This year, International Men’s Day foregrounded the importance of boys’ and men’s health. Men’s mental health is deserving of particular attention.
The observance occurs annually on November 19th. Though introduced in 1992, it is a relatively recent occurrence for India. The country first celebrated the occasion in 2007, led by men’s rights advocacy groups such as Family India. Although men’s rights advocacy groups are controversial in some respects, given the socioeconomic and health gender disparities in India that disproportionately affected women and girls, to pay attention to men’s health is important – particularly when it comes to mental health.
It is men’s mental health that this article will focus on. Last year, we reported that one in seven Indians are affected by mental health issues, citing research conducted by the Indian Council of Medical Research (ICMR). In 2017, roughly 197 million Indians experienced such conditions. Depression alone affected 45.7 million people. Anxiety disorders, meanwhile, affected 44.9 million people.
Despite the scope of the burden of mental health issues in India, there is a severe lack of access to treatment and a substantive dearth of adequate funding. As Health Issues India reported at the time, “mental healthcare accounts for just 0.16 percent of the government budget for health. In addition, there is an acute shortage of psychiatric professionals in the country.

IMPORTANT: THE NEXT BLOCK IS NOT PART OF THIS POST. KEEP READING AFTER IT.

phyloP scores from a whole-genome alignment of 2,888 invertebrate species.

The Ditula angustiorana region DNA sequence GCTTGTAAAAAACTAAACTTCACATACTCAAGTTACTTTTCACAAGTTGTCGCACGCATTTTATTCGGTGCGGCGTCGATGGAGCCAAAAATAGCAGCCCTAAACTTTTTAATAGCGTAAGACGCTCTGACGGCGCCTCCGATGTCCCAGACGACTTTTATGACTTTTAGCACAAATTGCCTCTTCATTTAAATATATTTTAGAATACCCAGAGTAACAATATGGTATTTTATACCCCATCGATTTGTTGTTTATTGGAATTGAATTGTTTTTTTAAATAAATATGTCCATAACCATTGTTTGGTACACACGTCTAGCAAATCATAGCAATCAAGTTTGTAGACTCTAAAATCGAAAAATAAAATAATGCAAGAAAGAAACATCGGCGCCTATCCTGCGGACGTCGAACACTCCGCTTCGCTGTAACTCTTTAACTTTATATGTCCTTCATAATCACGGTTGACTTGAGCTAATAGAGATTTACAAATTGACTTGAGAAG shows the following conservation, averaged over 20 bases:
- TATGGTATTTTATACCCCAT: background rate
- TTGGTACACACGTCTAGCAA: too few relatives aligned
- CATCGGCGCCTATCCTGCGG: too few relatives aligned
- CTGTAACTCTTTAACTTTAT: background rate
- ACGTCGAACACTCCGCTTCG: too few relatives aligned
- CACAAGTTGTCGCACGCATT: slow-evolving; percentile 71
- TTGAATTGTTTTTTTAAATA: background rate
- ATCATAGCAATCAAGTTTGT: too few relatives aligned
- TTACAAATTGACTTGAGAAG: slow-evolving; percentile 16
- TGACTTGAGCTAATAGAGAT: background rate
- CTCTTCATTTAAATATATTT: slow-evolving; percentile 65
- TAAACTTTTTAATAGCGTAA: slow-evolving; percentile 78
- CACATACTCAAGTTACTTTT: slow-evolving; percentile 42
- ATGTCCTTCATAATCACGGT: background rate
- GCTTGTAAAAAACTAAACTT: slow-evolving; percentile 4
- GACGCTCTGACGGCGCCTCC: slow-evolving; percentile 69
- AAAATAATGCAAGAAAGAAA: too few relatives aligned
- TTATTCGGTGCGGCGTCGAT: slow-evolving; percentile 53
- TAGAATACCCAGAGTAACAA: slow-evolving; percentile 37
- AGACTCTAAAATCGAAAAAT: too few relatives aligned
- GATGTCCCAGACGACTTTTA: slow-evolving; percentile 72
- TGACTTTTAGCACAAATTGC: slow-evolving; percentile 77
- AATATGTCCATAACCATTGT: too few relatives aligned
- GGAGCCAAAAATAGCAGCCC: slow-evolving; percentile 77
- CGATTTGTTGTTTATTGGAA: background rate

“Data indicates that there are 0.3 psychiatrists, 0.12 psychologists and 0.07 social workers for every 100,000 Indians, leaving even those who have overcome stigma and are seeking mental healthcare to struggle alone.”
As mentioned there, stigma surrounding mental health issues is ubiquitous in India. This is despite important advances, such as the passage of Mental Healthcare Act, 2017 that reversed decades of antiquated, stigmatising policy obstructing access to treatment, and the Insurance and Regulatory Development Authority of India (IRDAI) moving to guarantee coverage for mental healthcare in health insurance plans.
Stigma surrounding mental health is nonetheless disturbingly common. “Due to the stigma and lack of awareness and lack of accessibility to proper mental health care, it takes anywhere between one year to fourteen years or more for [a] patient to seek treatment after suffering from schizophrenia and psychosis,” wrote Dr Madhusudan Singh Solanki last year, in the case of schizophrenia. This phenomenon is sadly true of most – perhaps all – mental health disorders.
For men, to talk about mental health is perilous. It can be interpreted as a sign of weakness, a repudiation of their own masculinity. Underreporting of mental health issues likely masks the true burden of such disorders in India. Originating a dialogue, sustaining that dialogue, challenging outdated social mores, and giving a voice to the voiceless without fear of exclusion and mockery is what needs to be undertaken to ensure that men’s mental health (not to mention all people’s mental health) is taken seriously and addressed in a manner that is dignified and respectful.
Contact details for mental health support in India can be accessed here.
If you are suicidal or experiencing suicidal thoughts, visit your nearest hospital or contact AASRA on 91-22-27546669 or Sneha India on 91 44 24640050 helpline. A list of other suicide helplines can be accessed here.